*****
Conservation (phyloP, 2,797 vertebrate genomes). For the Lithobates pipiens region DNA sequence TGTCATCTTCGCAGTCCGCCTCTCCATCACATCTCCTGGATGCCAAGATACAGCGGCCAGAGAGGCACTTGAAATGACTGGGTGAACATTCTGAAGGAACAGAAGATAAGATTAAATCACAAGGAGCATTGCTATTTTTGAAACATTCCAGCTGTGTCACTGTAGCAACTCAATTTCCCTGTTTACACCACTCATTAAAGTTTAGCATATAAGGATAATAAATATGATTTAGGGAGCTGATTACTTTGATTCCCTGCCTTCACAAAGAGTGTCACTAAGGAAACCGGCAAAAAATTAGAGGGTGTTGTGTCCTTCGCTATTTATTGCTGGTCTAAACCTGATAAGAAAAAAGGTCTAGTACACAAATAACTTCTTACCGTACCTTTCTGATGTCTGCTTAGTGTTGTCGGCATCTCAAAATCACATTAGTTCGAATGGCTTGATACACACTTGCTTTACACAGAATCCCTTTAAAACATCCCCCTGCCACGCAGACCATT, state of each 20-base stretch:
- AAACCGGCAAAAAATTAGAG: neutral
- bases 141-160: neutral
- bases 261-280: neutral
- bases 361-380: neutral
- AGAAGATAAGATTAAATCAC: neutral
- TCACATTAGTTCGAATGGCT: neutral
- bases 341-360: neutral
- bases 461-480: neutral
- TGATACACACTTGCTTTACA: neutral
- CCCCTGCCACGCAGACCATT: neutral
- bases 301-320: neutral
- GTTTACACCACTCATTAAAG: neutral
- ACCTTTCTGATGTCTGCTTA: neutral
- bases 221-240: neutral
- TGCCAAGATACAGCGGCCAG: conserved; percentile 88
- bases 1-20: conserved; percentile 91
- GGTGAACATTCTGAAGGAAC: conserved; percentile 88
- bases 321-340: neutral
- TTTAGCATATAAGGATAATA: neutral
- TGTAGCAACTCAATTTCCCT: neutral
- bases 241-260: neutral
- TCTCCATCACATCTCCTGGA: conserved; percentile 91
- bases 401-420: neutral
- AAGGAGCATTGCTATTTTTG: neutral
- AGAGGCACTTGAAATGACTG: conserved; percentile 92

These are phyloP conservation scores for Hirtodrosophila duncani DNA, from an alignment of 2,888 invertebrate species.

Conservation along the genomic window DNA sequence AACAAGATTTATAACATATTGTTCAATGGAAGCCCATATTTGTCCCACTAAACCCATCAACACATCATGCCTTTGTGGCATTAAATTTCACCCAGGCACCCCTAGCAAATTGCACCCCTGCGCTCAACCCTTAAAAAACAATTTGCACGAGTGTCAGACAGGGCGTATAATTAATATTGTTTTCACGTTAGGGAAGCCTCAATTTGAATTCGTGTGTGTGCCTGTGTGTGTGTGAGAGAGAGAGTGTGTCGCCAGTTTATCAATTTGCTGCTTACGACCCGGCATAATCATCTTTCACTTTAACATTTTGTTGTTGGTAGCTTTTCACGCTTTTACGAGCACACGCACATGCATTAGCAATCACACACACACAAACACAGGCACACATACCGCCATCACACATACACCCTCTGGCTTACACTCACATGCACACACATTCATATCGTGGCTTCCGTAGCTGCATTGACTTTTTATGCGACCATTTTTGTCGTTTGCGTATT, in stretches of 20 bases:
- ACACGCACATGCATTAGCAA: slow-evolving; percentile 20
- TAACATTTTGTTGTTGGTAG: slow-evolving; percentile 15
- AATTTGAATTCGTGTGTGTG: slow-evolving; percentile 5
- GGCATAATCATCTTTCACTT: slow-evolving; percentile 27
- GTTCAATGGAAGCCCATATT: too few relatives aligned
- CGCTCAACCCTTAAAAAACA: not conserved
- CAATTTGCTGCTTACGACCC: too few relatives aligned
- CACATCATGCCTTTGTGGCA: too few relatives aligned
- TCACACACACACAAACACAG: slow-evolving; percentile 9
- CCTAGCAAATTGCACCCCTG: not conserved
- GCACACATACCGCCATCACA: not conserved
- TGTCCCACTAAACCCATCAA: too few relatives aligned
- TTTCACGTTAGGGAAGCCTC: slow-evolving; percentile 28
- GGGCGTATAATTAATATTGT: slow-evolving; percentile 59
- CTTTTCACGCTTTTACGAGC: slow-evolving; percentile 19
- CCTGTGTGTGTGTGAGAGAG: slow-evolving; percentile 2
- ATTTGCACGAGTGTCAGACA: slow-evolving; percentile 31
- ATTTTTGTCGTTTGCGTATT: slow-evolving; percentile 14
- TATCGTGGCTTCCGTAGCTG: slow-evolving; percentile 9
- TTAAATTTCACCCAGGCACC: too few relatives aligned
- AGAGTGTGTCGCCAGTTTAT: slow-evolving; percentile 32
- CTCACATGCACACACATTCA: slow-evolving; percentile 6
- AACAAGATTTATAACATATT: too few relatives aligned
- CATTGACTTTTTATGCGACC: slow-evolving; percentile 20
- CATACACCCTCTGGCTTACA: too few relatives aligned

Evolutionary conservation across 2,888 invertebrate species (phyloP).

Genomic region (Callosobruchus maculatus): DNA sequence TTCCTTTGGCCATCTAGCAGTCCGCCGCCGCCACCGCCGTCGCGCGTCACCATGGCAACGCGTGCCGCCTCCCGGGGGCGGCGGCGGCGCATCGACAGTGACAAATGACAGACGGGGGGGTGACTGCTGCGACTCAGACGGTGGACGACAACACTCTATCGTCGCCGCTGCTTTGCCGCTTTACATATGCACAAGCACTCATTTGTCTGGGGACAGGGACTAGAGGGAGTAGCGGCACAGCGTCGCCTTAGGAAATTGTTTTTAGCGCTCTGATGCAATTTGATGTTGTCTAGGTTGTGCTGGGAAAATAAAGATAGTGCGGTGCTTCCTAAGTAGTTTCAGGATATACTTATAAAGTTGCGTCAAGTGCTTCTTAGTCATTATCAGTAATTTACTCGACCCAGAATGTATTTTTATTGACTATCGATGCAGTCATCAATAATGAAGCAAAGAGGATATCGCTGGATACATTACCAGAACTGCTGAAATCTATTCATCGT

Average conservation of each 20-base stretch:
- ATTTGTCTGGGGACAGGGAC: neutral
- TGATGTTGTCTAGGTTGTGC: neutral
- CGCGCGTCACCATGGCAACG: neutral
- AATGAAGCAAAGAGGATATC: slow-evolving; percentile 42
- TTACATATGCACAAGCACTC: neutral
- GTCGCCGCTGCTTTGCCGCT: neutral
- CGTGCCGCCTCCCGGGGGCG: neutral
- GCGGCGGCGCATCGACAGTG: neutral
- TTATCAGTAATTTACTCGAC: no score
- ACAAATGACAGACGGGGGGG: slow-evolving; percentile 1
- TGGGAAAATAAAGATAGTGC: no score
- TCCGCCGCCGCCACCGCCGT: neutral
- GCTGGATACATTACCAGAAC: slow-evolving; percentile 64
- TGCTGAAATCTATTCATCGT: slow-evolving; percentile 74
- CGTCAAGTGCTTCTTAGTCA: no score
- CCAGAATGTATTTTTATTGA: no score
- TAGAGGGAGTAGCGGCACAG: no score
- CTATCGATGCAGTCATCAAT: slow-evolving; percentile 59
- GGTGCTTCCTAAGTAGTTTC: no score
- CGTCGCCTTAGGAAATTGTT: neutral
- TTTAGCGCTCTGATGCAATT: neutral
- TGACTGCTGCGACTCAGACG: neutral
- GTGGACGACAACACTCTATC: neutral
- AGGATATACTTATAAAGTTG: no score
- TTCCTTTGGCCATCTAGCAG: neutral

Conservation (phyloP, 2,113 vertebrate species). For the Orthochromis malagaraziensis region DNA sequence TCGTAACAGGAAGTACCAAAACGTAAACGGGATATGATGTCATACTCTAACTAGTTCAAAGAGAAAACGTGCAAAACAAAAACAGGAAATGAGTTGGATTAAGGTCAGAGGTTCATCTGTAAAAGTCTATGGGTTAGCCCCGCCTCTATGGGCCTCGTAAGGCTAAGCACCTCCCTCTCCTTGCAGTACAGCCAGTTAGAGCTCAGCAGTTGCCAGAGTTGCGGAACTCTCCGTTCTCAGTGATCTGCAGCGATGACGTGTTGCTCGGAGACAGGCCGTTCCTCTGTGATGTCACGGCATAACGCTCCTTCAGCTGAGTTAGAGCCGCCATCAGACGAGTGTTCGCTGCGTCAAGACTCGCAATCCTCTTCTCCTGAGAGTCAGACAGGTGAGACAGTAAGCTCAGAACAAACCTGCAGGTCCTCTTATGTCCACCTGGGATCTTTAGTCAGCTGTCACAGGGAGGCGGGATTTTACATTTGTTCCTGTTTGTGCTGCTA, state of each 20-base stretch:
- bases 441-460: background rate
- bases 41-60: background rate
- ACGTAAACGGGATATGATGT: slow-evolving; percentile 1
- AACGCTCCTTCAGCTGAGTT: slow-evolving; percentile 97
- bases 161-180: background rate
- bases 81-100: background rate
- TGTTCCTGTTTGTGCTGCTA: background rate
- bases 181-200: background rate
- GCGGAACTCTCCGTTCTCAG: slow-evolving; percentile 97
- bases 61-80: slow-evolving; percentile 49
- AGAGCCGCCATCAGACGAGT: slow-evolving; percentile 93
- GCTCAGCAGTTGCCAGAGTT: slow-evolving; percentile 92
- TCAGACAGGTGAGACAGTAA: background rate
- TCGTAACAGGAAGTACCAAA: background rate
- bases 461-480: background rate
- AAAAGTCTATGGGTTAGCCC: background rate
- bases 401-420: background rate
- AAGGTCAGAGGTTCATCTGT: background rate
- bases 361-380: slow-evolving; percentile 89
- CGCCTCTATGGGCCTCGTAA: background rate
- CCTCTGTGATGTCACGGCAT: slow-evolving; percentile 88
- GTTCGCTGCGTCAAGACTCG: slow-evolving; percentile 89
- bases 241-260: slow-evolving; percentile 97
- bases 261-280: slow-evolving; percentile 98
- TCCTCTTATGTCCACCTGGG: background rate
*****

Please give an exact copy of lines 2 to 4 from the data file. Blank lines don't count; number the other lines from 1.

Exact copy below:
- AAACCGGCAAAAAATTAGAG: neutral
- bases 141-160: neutral
- bases 261-280: neutral